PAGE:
Once again (this is looking bad isn’t it) BP Bay View was scheduled as my first fuel stop (to get the 98 octane and AA fuel discount) while Mobil Bay View was the CP ….but it wasn’t coming up on the GPS!! No worries, I pretty much knew them off by heart…and I had the list on the tank …but it would get dark later and the list wouldn’t do me much good then, would it?
So, bike fueled, my third or forth wee banana snacked, with a gooey nut bar this time (do you realise it’s almost impossible to buy a decent nut bar without chocolate on these days?), a natural break taken and probably well and truly past the 10 minute allocation, then it was 200 metres down the road for the CP pic, then it was on-on to the next Mystery, being the Lighthouse by the river in Wairoa.
It’s always nice riding through there so I continued to make good time and arrived to see Topher & Goose enjoying a snack, they departed as I was doing my thing with the T and another banana, and then I was surprised to catch them on the road. I say surprised because Topher is not a rider I’d like to try to keep up with when he is ‘on a mission’. As it was, I was happy to slot in behind them as they were almost on the same pace as I had been, however, he was more relaxed with the passing and in the end I felt I needed to keep on track to stay ahead of the schedule, so I passed them. Well, I passed Goose and I’m sure at that point Topher lifted the pace ever so slightly?? …now I couldn’t attest to that in court, but to support my claim, a quick check in the mirrors indicated that Goose had dropped back a tad!? Of course, perhaps he just forgot to speed up again after letting me pass?!
Anyway I lifted again, failing to keep those beautiful lines that topher does, …but managing to make good progress in my own poor form!
As I entered Gisborne I happened to notice that I had just ridden past the turnoff to the Te Araroa (East Cape) road and thought, “Hmmm, I’m sure I should have taken that road?” and a quick check revealed that sure enough, the GPS was taking me into town, for no particular reason, then onto Opotiki??? Another sigh sighed, a quick addition to the route and I had to ride through the Main St of Gisborne to get to Wainu Beach! It wouldn’t have been much, but more time lost!
This time I had to have a quick check of the booklet to ensure I was photographing the right thing, then Topher & Goose turned up as I was ready to leave. At this point I was about 550Km into the ride and about an hour ahead of schedule as it was closer to 1730 than the calculated 1830, and I was about to embark on the Waioeka Gorge and the temp was dropping from the 32º peak experienced earlier.
Now heading for Opotiki, I wasn’t passing much traffic, but there was a bit coming the other way and it wasn’t until he was right on me that I noticed a big white ute had some natty squares painted on it. Whew, he either didn’t have a device, or it wasn’t on, (probably didn’t have), then another 5 or 10Km down the road I spotted a car with similar markings. Now I did have the sun in my eyes at this point, but I’m sure he was giving me the evil-eye and possibly a finger shake, but he didn’t turn and pursue so I was obviously operating within the allowable limits aye?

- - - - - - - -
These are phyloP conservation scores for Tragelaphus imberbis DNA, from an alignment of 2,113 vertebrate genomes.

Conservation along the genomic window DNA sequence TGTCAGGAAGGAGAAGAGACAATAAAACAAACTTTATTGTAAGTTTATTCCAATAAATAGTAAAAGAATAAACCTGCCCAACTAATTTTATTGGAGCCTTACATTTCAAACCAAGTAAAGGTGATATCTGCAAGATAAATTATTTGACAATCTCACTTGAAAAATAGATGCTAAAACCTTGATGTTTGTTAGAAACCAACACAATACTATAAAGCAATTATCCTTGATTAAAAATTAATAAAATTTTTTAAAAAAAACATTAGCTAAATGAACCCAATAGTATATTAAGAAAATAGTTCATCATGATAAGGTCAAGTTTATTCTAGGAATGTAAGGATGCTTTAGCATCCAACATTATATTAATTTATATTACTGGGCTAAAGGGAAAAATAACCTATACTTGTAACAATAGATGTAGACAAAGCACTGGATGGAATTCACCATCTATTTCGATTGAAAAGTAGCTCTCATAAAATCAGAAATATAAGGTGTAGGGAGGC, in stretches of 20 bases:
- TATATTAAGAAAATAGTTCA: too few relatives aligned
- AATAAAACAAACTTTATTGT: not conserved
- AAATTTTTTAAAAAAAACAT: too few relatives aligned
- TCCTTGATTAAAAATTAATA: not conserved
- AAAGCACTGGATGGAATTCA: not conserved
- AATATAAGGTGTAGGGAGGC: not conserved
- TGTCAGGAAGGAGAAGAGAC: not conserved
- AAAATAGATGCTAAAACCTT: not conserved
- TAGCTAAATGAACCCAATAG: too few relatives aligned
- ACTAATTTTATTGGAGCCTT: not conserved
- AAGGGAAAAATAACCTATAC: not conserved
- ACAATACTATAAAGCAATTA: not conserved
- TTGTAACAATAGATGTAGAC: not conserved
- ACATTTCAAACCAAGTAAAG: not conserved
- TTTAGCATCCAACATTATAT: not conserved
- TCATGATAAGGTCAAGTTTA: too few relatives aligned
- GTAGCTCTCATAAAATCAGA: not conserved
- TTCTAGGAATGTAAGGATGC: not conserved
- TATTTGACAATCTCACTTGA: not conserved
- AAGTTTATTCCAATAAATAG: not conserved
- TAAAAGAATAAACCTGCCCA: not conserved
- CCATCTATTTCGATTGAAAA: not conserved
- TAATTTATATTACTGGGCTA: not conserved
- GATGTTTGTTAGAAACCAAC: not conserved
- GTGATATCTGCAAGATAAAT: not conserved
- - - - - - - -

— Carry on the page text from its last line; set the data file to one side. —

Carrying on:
The ride through there was quite good (thankfully with a dry road as lots of potential slick spots) and I had soon fueled at Caltex Opotiki, then taken the CP pic as I left town. On this occasion I had to check the booklet again as I pulled up beside a sign, then discovered I needed to take the ‘50Km Opotiki’ sign, but I was able to do that from where I had stopped. Next stop Maketu and my plan had taken me via Taneatua as this adds 5Km to the distance for about 2 minutes extra on the time.
Now prior to the ride, I had had discussion with other riders about the merits of the Taupo Turangi road (which has major roadworks) versus the Western Lake road and at this point I realised that Wai-o-Tapu (Sth of Rotorua) isn’t that far from Awakeri, and that perhaps this would be a better option as I could then drop straight to Turangi from Tirau. Problem at this point is how that would affect my fuel plan and timings and since I’d known about the road conditions prior to the event …I’d failed to plan for contingencies, so stuck to the plan I had!
The 116km trip from Opotiki to Maketu saw it transition from dusk to dark and with just a sliver of moon, it was to be a very dark night. (this section was scheduled as approx 2100 to 2200, but I was still about an hour ahead).
The Maketu CP was new territory for me and it had dunnys, so was rather convenient. I did my thing, put on a skivvy as I was starting to feel cold, in the ever so balmy 17º, and got back on the road to find the GPS was trying to get me to decide whether or not to take the toll road, so I selected yes to take it, but turned out I had selected yes to not take it. I wasn’t too fussed either way, but it probably would have been better to get straight on the Expressway. Tauranga didn’t pose any problems and then I had the 60’ish Km of double-yellows to Waihi and a bit more traffic than I was expecting, but that was probably partly due to me being ahead of schedule.